In an insightful article, Leo Sanchez of Concordia Seminary observes the election of a new Pope. He notes some of the obvious. For one, Pope Francis (Horge Mario Bergoglio) represents a geographic shift to the global South. Sanchez draws out the implications for the the church in the West. Historically, Europe was the "colonizer" and the "evangelizer." Today, Sanchez notes, "the evangelized are now the evangelists." Might an Argentinian Pope from a Latin American context bring a resurgence of the gospel back to Rome and Europe?
In terms of Lutherans, Sanchez writes, "An old church in decline will most likely only survive through the witness of the new diaspora Lutherans in other parts of the world and even within the U.S." The concept of Diaspora Missiology is an intriguing one to me. The Western Church is in desperate need of what the Global South has to give. Our theology and culture are so intertwined that it is hard for us to recognize when they get tangled. For instance, what does it really mean to be a Lutheran Christian, apart from being Germanic or Scandanavian? Can we separate our convictions from Lutheran potlucks, institutions, and entrenched formalities.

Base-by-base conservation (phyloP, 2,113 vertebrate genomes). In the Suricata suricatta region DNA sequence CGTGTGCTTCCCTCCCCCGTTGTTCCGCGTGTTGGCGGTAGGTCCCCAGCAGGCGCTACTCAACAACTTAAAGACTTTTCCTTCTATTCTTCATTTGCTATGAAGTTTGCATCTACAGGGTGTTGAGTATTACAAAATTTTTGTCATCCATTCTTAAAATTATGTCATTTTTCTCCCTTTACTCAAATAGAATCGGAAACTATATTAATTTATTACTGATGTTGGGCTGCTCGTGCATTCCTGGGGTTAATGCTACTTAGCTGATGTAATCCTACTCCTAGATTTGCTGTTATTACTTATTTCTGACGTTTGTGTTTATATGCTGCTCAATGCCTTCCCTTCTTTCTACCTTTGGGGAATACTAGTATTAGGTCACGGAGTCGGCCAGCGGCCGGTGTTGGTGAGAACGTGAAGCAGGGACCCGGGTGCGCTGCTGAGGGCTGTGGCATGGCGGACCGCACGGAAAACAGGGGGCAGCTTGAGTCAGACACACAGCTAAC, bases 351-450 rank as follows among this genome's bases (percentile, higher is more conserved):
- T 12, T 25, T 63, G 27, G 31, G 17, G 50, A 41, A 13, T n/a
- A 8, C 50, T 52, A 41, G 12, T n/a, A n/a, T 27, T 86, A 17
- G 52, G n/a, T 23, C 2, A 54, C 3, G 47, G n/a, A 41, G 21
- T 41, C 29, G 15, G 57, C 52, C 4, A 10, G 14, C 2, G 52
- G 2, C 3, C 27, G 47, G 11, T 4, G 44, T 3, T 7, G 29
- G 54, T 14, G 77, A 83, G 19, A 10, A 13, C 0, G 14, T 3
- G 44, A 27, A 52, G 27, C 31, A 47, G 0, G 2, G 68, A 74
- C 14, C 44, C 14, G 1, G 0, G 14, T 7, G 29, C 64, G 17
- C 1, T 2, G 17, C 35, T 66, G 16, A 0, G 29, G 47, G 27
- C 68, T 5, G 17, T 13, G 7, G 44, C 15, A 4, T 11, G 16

There is the benefit of an enriched perspective when you travel to a foreign land and culture. But what if the cross-cultural experience came to you, in your context and culuture? We are blessed by the immigrant and refugee Christians who settle among us. They may well be used by the Spirit as instigation for a church in need of renewal. We pray for their presence and leadership among us.